Bel Air Library staffers were kept hopping Saturday as one group of people after another came into the branch to get their paperwork processed for a U.S. passport.
While the majority of those applying for passports have been native-born Americans seeking passports for pleasure travel or studying abroad, there has been a segment of applicants who were not born in the U.S., but want to ensure citizenship documents for them or their children are in order under a new president who has pledged to crack down on immigration.
"We got a lot of folks that were really scared," Julianne Sterrett, a library assistant and passport agent, said.
Sterrett spent Saturday afternoon processing paperwork and taking photos for individuals, couples and families who want to travel to Canada, Mexico and Europe for pleasure.
She found herself helping people earlier this year – around the time President Donald Trump was inaugurated last month – who were born in another country, but have become U.S. citizens, or have children born in this country who are automatically U.S. citizens.
She described those applicants as "people wanting to get this done."
Passport services, which are available on a walk-in basis with no appointment, have been offered by the Harford County Public Library through its Bel Air branch for three years. It is the only library branch in Harford County where people can either apply for a new passport or get their documents renewed.
About 15 staffers at the branch double as passport agents, helping applicants fill out paperwork, collecting fees for the U.S. State Department and the library system, taking their photos and administering an oath to the applicants that the statements on their applications are true and that any photos of themselves that they have provided are "a true likeness."
The paperwork is then forwarded to the State Department, which then sends the passports to the customers in the mail.
Trump has pledged to crack down on immigration abuses by deporting people who are in the country illegally and building a wall along the entire U.S.-Mexico border, as well as banning all travel from select majority-Muslim countries in the Middle East as a way to stop terrorism.
The travel ban, which Trump's critics have dubbed his "Muslim ban," is on hold after being challenged by federal judges.
"You could just feel the fear that people had," Sterrett said of her earlier applicants.
There was no fear, however, among people in the library's passport office Saturday.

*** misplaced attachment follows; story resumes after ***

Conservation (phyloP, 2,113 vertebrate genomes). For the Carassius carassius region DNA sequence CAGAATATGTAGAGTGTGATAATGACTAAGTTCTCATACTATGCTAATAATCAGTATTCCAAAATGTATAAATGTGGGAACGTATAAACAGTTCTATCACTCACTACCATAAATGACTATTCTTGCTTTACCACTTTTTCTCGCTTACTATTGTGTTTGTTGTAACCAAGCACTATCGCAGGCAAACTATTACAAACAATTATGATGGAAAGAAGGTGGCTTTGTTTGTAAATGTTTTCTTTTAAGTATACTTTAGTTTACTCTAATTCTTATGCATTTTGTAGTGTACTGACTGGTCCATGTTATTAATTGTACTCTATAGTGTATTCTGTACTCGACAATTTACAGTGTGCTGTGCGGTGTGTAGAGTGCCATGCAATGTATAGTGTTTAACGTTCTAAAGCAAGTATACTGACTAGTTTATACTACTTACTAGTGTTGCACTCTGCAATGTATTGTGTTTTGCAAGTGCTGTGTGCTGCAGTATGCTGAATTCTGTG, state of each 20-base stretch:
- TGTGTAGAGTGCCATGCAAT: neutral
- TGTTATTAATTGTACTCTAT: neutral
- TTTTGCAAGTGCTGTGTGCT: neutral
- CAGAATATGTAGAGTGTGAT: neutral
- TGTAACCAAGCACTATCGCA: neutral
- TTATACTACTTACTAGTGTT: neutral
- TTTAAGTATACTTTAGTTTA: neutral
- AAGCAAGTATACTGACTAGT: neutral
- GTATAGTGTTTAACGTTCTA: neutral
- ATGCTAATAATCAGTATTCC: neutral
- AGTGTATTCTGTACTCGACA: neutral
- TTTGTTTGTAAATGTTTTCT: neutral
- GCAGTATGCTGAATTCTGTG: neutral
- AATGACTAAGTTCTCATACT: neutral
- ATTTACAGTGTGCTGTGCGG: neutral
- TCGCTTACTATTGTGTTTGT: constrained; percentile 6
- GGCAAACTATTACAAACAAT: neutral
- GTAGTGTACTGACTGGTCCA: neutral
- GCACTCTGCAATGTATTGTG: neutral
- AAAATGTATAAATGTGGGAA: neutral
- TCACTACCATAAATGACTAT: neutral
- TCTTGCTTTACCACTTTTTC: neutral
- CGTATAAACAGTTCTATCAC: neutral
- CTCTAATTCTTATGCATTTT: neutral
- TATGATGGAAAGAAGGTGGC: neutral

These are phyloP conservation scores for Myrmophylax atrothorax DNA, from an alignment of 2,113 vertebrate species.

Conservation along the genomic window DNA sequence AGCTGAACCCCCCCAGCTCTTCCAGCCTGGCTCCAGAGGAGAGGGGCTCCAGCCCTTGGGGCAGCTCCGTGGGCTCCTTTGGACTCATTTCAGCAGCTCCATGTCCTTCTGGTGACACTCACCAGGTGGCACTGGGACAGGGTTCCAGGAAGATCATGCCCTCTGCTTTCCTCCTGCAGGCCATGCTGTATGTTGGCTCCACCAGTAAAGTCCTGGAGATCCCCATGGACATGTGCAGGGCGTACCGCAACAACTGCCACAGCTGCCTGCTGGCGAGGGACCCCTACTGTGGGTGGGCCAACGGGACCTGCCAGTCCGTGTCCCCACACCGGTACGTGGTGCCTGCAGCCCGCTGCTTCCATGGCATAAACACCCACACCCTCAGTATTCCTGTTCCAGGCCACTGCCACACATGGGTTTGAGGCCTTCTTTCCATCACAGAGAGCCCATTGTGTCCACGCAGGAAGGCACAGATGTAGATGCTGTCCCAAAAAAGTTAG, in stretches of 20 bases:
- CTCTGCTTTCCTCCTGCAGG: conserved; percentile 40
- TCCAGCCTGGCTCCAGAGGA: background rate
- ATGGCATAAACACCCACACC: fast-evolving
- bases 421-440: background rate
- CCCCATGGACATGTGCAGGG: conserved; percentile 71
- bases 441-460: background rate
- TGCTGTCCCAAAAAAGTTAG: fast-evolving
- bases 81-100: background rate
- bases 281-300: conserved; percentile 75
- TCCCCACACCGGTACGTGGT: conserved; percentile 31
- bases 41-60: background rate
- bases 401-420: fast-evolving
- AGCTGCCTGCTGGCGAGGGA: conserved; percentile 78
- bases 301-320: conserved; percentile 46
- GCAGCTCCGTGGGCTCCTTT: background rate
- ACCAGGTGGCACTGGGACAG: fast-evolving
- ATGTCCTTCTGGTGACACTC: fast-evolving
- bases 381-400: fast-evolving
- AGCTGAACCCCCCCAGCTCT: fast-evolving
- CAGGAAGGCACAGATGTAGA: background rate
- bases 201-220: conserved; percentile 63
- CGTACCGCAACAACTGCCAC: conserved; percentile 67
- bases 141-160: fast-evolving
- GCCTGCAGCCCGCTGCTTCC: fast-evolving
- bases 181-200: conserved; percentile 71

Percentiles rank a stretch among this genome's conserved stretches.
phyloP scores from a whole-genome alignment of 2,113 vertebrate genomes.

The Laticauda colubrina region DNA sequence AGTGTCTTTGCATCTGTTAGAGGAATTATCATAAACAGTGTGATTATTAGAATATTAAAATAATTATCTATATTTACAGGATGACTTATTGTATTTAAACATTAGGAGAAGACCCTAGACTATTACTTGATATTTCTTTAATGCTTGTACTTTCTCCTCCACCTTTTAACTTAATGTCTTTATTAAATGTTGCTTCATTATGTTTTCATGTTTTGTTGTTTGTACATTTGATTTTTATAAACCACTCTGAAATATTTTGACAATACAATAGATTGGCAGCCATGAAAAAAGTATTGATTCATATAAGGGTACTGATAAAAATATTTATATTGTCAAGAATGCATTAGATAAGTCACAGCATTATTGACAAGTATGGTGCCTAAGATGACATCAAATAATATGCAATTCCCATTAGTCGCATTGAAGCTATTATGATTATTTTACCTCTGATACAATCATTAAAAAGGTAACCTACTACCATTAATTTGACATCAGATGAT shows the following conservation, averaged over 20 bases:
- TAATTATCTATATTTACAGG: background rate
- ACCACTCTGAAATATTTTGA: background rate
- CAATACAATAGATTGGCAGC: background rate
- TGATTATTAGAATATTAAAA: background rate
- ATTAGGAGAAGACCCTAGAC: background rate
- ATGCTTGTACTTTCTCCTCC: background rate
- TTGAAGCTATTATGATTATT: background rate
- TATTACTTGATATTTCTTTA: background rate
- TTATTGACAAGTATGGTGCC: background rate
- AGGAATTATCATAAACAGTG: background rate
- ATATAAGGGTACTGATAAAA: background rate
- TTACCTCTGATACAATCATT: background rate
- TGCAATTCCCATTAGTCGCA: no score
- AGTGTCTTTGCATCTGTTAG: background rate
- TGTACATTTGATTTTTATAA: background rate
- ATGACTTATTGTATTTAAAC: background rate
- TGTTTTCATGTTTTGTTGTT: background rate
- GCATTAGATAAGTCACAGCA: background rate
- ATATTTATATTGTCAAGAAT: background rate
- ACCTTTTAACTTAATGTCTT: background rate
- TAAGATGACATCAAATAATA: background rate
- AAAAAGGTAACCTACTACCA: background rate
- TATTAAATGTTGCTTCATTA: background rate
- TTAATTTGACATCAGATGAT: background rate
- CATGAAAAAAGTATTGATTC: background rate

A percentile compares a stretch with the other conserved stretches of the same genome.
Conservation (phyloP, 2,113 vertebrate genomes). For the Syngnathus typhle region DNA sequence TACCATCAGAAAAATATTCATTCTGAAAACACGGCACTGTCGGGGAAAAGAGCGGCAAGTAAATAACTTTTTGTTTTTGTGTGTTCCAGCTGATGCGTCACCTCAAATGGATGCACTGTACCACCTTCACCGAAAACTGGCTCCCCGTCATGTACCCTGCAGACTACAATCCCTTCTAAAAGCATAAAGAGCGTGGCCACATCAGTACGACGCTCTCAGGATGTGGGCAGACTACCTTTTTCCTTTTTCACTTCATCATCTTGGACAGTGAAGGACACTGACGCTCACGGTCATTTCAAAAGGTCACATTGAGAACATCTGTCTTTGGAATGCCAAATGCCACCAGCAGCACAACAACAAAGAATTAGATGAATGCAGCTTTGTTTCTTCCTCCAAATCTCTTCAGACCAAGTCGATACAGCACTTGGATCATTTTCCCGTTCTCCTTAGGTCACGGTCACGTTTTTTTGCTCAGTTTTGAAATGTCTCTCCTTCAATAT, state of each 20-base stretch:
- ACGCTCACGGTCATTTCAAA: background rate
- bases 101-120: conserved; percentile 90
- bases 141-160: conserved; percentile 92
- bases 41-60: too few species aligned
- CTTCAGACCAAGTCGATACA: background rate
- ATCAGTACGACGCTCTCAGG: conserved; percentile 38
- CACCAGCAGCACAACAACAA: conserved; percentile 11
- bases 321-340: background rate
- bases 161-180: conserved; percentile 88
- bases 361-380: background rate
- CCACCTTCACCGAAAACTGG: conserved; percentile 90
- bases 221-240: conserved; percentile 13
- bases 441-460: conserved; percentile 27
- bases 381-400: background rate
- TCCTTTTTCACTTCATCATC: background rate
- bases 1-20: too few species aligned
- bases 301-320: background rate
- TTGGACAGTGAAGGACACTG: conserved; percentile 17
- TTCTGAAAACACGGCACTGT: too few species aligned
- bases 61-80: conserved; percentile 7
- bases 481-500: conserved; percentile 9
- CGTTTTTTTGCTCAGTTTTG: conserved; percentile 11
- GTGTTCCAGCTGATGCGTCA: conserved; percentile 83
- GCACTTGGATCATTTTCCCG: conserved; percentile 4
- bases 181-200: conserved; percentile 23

Leah Reppert, of Joppatowne, sat in a waiting room outside the passport office. She, like other applicants, had been issued a flat black buzzer, similar to those given to restaurant patrons waiting for a table.
Reppert, 31, plans to travel to Italy with a friend.
"I like the [U.S.]," she said. "Believe me, it's the best country on Earth."
Reppert said she likes to travel, but she has never been out of the country, and she has always wanted to visit Italy because "that's where my family is from."
"Some of my culture is there, so it will be interesting for me to see it," Reppert said.
She said her maternal grandfather immigrated from Italy and worked as a bricklayer.
"He built a lot of Allentown, Pa.," she said.
The winter months tend to be busy at the library – and Saturdays are the busiest days - as people make their spring and summer travel plans.
Staffers processed applications for 529 passports in January, compared to 310 passports in December, according to Patricia Hagan, the branch's circulation supervisor and a passport agent.
"February promises to be a booming month also," Hagan said.
She noted the workload is also increasing because of changes made to passport regulations about 10 years ago, when the federal government mandated that U.S. travelers to Canada and various countries in the Caribbean Sea needed a passport to go to and from those nations, rather than just their driver's license.
New passports issued in 2007 because of those regulatory changes must be renewed this year – passports for people age 16 and older are good for 10 years, while passports for children younger than 16 are good for five years, according to Hagan.
She said the passport services are "just an added service that we can provide to the community."
"We hope that when they come to the library to get their passport, we hope that they also look around and enjoy the library, and many people do," Hagan said.
Rich Barbato Jr., of Bel Air, and his wife, Pasqualina, applied for passports for themselves and their children, Richie III and Dominic. The family plans to visit Toronto, Canada, in April during the boys' spring break from school.
They plan to visit relatives of Pasqualina, plus see Niagara Falls.
"We've never been out of the country, so this will be the first time [traveling abroad]," Barbato said.
He noted it will be good for his sons to experience life in another country, to see how currency exchanges work and architecture in Canada.
"We want them to see that and just experience what it's like in a different country," Barbato said.
Passport services are available from 10 a.m. to 7 p.m. Monday and Wednesday, from 11 a.m. to 7 p.m. Tuesday and Thursday and from 10 a.m. to 4 p.m. Friday and Saturday. The library is at 100 E. Pennsylvania Ave. in Bel Air.
Visit http://hcplonline.org/pafacility.php for more information.